AC4 Interviews Danielle Goldberg, Program Coordinator for the Program on Peacebuilding and Human Rights at the Institute for the Study of Human Rights

How did you get the job you are currently in, and what do you think helped you most in getting hired for your position?

I was finishing a year-long Atlas Corps fellowship in Bogota, Colombia when I came across an announcement for my current job on Columbia’s website through a basic internet search for positions related to peace-building.  Since I was out of the country, I conducted a few interviews over SKYPE from Bogota before being offered the job.  From later conversations with my supervisors, I understand that several attributes helped me to get the job over others with the same or greater qualifications, including: a demonstrated entrepreneurial spirit, concrete skills related to the job (in my case, training/facilitation and curriculum development skills), international work experience (including volunteer work within the U.S. and abroad), and most importantly, great enthusiasm and commitment to peace-building and human rights. Working for the Peace-building and Rights Program can be very demanding, and my colleagues determined that I was not only capable of doing the job, but that I was also passionate and willing to give 110% to our mission.  This is something we can all learn from– skills and experience may get you through the first round, though being able to authentically share why you are inspired to do this work can go a long way to inspiring others to want to work with you.


What’s the most exciting aspect of your current position?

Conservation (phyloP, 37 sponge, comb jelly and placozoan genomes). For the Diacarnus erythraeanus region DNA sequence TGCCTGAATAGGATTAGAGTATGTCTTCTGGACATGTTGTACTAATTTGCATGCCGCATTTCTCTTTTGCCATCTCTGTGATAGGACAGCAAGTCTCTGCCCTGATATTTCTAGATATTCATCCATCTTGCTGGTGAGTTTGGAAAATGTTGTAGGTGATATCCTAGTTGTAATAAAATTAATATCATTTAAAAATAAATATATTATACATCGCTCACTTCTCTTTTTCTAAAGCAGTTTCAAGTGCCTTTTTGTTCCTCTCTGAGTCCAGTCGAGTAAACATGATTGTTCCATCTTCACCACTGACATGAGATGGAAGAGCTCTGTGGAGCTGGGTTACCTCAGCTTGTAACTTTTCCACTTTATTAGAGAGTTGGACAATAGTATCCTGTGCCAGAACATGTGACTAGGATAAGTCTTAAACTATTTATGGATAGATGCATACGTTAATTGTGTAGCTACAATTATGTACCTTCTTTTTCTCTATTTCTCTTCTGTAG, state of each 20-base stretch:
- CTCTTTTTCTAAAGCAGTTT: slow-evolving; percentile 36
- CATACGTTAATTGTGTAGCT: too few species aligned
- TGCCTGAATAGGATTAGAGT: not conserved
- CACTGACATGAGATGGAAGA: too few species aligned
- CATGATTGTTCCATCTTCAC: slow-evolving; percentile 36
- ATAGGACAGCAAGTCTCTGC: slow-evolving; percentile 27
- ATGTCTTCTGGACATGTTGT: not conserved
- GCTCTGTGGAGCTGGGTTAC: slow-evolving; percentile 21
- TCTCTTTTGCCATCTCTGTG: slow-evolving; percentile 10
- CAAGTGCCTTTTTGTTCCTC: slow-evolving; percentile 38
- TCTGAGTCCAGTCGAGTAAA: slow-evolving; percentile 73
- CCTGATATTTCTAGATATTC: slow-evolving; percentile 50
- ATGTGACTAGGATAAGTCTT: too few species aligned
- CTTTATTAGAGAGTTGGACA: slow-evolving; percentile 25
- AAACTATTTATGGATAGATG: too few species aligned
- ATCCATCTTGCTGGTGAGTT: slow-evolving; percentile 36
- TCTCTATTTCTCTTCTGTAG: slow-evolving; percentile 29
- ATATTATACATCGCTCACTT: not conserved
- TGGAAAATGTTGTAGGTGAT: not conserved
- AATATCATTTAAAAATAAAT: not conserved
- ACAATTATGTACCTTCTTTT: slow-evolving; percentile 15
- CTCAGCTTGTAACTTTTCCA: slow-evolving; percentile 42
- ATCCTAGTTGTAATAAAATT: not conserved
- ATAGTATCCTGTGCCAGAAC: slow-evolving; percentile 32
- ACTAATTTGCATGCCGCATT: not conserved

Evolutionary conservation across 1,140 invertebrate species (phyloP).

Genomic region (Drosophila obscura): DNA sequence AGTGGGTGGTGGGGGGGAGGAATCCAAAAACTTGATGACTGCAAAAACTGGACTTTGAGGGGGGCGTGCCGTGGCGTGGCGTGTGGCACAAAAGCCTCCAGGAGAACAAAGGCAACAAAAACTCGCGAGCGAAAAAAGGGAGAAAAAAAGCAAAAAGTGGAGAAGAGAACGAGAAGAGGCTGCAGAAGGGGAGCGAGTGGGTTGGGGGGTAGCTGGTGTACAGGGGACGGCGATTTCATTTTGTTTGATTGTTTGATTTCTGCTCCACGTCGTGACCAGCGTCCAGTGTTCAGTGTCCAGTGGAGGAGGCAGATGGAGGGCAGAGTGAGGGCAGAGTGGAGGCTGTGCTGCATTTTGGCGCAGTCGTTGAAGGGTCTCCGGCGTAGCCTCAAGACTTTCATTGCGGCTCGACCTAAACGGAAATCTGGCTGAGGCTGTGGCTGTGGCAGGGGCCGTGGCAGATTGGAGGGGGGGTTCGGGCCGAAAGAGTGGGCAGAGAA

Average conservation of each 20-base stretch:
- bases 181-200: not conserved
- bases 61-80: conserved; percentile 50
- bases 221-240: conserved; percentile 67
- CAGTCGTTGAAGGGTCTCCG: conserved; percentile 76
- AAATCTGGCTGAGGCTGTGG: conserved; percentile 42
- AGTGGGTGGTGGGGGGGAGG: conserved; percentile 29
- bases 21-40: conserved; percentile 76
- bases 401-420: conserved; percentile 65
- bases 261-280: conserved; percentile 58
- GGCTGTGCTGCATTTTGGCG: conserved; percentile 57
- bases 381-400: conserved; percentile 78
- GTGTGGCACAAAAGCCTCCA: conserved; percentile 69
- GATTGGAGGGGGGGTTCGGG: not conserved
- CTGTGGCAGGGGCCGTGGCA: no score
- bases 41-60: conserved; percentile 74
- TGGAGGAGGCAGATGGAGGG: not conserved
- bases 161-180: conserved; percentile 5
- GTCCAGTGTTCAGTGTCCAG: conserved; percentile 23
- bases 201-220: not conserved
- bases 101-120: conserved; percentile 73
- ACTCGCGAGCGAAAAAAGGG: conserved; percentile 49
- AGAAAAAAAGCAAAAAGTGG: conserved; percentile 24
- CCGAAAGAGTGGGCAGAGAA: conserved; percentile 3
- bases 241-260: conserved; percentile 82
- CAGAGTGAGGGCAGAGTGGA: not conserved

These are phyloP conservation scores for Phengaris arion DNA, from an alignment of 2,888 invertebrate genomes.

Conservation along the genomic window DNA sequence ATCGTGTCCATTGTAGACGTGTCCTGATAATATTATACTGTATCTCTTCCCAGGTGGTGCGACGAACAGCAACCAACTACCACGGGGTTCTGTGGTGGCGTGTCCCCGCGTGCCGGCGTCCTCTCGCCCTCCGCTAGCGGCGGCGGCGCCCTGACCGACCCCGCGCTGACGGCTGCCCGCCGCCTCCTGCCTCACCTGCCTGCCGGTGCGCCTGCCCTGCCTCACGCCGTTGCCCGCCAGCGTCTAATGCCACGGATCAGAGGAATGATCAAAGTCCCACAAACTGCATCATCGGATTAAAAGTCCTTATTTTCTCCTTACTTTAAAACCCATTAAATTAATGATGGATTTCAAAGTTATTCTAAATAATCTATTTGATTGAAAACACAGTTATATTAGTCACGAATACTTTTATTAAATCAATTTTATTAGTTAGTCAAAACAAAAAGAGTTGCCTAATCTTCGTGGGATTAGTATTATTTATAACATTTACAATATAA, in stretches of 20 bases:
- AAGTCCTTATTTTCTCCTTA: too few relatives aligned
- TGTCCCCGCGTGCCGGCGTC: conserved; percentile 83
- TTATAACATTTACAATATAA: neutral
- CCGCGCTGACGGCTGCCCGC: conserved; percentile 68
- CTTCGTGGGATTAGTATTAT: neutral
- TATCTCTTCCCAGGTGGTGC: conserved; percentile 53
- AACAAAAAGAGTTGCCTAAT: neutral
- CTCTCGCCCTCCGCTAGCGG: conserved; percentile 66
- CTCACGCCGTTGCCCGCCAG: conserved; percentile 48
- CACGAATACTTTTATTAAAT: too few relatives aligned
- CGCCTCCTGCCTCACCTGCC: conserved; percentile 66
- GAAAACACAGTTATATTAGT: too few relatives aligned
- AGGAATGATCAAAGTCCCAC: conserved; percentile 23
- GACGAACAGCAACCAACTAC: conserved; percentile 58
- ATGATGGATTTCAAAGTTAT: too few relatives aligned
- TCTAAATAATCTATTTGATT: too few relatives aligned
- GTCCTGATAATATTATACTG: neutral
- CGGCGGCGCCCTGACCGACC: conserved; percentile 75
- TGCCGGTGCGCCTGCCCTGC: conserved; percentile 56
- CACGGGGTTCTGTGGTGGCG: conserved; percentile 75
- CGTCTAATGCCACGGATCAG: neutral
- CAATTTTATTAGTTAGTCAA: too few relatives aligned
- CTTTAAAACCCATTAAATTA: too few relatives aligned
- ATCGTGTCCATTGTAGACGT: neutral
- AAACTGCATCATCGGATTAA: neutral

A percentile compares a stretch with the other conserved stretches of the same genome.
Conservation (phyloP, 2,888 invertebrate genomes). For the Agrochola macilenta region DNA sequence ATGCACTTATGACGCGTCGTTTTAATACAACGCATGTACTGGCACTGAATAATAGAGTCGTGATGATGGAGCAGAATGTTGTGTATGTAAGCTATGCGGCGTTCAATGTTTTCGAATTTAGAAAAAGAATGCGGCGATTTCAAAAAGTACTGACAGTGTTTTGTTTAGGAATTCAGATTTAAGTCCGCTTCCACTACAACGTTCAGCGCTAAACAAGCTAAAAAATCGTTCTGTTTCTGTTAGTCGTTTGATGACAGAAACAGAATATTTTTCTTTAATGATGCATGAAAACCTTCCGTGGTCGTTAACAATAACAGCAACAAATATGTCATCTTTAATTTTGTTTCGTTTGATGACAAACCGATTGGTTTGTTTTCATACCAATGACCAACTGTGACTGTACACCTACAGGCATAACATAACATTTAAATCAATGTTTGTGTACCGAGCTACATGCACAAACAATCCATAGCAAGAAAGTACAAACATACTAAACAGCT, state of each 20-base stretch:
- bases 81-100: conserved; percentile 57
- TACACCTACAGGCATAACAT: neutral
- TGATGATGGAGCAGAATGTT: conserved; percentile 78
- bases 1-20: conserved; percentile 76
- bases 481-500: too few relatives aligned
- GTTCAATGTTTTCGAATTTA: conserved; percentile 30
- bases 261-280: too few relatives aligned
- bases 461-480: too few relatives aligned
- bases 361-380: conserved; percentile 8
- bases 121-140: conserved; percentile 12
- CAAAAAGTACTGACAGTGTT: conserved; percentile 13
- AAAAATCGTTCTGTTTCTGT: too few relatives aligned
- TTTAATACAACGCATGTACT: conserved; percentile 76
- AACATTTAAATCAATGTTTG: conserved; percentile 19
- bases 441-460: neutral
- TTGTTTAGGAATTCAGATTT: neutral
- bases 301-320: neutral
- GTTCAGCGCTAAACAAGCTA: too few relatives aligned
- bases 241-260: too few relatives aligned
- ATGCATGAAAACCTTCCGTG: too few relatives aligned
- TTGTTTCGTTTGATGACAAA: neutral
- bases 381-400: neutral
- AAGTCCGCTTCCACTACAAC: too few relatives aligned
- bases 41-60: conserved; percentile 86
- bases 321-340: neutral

It may sound trite, though it’s exciting to come to work every day with colleagues who are truly determined to make a positive difference in the world—in areas facing some of the most difficult challenges to peace, security and human rights.  David Phillips, the Director of the Program on Peace-building and Rights is a great mentor and demonstrates what is possible when you combine a solid course of action with strong collaborative partners and the will to see anything through with integrity and hard work. I’m also inspired by the incredible perseverance and courage of our partners on the ground, who often risk their own lives and security in the hope of securing a better future for themselves and their children. I view every interaction with our partners around the world as a valuable challenge and opportunity for personal and professional growth. Such experiences include leading a workshop on communications strategy with Darfuri civil society leaders, facilitating dialogue among Turks and Armenians on cross-border cooperation and training professors from the war affected city of Jaffna, Sri Lanka to launch a course on conflict resolution with their freshmen. Just as conflict is multidimensional and complex, so is my work at the Program on Peace-building and Rights.  There’s rarely a dull moment, and I like it that way.


How do you balance administrative duties with more “substantive” issues of program design, long-term visions and research?